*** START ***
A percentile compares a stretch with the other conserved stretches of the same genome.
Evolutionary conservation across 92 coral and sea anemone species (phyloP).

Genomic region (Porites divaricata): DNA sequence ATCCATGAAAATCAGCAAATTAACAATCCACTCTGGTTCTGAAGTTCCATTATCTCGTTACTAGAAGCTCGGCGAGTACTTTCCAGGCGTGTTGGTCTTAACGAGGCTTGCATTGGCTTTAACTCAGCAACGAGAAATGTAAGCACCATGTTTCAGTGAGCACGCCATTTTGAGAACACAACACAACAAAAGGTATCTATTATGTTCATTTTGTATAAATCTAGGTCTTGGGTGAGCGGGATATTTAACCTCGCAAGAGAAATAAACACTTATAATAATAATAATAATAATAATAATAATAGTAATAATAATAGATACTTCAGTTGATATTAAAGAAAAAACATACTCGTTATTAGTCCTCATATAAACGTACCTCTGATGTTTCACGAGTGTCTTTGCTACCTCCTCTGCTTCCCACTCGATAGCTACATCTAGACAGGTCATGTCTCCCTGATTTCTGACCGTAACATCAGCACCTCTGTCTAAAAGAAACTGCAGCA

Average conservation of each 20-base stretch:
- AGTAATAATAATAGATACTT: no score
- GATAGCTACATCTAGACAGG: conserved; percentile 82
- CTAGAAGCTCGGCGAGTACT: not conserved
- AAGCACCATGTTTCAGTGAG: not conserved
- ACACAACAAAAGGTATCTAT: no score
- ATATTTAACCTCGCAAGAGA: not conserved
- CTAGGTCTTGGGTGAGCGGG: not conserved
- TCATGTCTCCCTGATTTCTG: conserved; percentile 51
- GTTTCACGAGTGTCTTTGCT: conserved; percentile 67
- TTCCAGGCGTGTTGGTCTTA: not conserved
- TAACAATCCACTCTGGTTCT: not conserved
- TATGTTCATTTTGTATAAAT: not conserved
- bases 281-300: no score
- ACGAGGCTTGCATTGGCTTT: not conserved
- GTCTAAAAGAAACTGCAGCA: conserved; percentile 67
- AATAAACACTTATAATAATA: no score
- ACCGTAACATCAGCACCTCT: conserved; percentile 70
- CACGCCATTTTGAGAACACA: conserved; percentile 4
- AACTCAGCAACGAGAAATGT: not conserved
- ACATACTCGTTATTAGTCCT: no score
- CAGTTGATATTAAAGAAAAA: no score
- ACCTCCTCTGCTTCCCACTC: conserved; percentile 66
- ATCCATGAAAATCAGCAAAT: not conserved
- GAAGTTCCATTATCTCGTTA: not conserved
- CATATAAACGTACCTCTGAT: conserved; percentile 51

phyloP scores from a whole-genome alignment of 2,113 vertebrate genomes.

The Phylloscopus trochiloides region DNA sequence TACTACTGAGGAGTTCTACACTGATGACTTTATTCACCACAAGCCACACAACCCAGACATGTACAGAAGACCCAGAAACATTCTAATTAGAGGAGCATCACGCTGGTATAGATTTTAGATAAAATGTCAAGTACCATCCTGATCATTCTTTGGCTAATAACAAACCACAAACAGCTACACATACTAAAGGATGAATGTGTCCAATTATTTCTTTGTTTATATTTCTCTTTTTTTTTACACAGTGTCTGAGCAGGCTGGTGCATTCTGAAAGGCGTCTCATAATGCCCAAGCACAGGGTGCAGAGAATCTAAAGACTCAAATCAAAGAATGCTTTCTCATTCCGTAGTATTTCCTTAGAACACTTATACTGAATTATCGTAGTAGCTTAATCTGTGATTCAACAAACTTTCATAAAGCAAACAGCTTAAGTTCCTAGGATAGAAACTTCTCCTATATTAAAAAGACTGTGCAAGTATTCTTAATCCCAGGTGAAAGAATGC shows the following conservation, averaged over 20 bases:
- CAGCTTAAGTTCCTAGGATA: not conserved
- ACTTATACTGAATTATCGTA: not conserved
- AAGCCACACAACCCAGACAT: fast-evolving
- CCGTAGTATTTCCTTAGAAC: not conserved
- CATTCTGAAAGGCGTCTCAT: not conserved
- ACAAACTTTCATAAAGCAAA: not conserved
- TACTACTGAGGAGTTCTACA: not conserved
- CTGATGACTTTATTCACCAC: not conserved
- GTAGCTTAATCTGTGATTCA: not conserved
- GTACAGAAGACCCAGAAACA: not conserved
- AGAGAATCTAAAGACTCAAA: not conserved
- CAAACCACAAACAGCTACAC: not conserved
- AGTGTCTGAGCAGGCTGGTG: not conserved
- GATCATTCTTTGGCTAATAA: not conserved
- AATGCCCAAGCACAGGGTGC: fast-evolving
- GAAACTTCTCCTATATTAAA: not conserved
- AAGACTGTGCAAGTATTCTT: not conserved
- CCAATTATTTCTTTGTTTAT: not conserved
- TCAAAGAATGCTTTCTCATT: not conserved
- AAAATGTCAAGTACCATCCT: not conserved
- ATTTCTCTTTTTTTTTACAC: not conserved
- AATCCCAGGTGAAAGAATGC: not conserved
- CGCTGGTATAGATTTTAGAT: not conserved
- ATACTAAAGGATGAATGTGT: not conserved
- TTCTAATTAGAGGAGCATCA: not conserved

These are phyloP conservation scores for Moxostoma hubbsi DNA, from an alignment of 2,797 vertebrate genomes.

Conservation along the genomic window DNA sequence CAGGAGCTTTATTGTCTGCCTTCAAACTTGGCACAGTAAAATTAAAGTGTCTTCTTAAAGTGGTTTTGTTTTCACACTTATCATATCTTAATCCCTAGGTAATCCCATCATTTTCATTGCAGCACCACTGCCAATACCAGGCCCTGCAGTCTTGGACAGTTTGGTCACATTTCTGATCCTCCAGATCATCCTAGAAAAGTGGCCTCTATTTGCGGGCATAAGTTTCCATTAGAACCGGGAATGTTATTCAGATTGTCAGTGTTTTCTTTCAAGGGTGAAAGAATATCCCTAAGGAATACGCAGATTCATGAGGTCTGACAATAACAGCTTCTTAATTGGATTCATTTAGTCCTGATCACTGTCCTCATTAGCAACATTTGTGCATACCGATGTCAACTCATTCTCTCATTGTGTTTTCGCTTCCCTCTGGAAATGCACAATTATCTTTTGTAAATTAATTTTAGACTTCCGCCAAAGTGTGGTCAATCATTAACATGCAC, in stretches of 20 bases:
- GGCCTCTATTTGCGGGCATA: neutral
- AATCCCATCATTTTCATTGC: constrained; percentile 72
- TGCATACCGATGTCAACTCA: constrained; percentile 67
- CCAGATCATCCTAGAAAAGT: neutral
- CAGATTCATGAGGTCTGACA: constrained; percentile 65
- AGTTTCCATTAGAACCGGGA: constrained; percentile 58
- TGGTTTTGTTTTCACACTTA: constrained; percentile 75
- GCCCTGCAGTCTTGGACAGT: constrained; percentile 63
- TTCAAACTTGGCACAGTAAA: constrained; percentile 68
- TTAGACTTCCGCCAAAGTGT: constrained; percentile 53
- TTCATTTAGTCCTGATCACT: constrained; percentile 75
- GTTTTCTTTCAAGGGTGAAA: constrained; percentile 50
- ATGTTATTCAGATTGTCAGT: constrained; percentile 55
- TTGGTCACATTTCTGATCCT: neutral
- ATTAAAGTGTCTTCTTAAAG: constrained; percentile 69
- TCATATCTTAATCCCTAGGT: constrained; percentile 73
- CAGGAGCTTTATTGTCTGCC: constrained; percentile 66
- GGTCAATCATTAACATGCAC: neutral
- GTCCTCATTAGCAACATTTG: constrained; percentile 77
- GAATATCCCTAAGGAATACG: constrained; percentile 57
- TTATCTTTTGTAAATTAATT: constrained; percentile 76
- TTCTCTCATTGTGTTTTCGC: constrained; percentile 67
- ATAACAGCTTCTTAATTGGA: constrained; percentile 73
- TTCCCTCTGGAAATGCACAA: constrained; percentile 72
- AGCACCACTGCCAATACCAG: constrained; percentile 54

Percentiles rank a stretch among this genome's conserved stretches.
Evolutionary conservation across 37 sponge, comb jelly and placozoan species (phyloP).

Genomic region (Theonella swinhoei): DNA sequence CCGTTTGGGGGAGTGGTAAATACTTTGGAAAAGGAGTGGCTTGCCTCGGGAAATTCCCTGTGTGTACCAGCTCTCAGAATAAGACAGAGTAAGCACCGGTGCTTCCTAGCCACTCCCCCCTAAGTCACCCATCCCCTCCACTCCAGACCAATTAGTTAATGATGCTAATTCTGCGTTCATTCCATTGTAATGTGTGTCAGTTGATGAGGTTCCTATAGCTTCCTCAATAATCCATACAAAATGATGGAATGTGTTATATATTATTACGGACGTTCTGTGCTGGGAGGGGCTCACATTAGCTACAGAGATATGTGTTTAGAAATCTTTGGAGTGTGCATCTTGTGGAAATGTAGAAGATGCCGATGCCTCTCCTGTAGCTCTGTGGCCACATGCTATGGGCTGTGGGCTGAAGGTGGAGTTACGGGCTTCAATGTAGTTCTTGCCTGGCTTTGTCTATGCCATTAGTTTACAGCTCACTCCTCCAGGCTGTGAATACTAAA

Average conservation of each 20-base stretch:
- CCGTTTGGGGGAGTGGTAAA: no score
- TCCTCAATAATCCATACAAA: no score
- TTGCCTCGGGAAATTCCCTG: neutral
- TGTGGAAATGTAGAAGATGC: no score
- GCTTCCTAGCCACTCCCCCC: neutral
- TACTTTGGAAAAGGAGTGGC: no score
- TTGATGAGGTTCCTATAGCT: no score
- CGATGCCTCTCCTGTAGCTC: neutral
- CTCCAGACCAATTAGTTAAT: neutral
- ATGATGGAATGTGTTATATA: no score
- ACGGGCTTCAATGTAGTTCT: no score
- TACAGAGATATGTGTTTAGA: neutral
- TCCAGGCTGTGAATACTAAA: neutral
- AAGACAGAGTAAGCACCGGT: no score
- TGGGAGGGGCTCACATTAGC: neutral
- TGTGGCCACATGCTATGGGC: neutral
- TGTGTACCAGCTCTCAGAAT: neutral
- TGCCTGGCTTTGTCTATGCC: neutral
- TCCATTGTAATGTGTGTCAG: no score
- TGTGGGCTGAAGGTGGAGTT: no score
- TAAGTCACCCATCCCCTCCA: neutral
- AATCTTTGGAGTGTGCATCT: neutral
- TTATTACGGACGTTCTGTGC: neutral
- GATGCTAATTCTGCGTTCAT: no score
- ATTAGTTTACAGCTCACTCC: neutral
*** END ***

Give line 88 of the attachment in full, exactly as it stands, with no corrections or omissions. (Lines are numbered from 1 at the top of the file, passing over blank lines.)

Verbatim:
- CCGTTTGGGGGAGTGGTAAA: no score